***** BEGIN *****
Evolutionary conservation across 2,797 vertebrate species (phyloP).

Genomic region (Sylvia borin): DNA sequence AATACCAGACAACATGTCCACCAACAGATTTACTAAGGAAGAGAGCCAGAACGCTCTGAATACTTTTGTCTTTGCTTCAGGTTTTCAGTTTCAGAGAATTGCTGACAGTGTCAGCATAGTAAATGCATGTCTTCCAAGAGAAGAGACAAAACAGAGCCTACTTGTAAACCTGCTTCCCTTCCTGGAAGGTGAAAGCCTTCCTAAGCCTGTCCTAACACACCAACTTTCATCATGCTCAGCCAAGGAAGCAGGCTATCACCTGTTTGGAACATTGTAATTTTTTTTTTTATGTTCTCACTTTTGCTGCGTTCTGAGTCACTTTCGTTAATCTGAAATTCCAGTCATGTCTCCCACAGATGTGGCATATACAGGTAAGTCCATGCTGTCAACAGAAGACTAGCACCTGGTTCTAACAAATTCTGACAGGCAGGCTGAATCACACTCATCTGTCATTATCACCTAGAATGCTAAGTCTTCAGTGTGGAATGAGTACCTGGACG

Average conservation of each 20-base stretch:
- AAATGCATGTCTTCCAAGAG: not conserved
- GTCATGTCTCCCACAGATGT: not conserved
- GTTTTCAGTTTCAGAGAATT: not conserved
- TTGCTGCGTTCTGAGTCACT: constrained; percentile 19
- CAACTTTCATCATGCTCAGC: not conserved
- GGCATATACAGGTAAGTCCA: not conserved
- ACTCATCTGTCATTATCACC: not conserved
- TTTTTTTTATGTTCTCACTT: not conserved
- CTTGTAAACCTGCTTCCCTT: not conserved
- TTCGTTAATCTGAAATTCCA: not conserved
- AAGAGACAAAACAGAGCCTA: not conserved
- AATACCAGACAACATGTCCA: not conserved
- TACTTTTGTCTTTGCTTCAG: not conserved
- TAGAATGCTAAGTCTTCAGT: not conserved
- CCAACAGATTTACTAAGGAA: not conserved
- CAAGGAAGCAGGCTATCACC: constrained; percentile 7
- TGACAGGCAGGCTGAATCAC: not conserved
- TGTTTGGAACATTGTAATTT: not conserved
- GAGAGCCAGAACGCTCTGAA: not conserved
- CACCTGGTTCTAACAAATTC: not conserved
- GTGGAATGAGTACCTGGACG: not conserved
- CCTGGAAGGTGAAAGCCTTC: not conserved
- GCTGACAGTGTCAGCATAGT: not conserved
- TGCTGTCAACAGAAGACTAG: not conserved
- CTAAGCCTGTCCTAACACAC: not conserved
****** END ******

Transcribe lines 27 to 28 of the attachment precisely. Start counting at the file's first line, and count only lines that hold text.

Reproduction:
- TGCTGTCAACAGAAGACTAG: not conserved
- CTAAGCCTGTCCTAACACAC: not conserved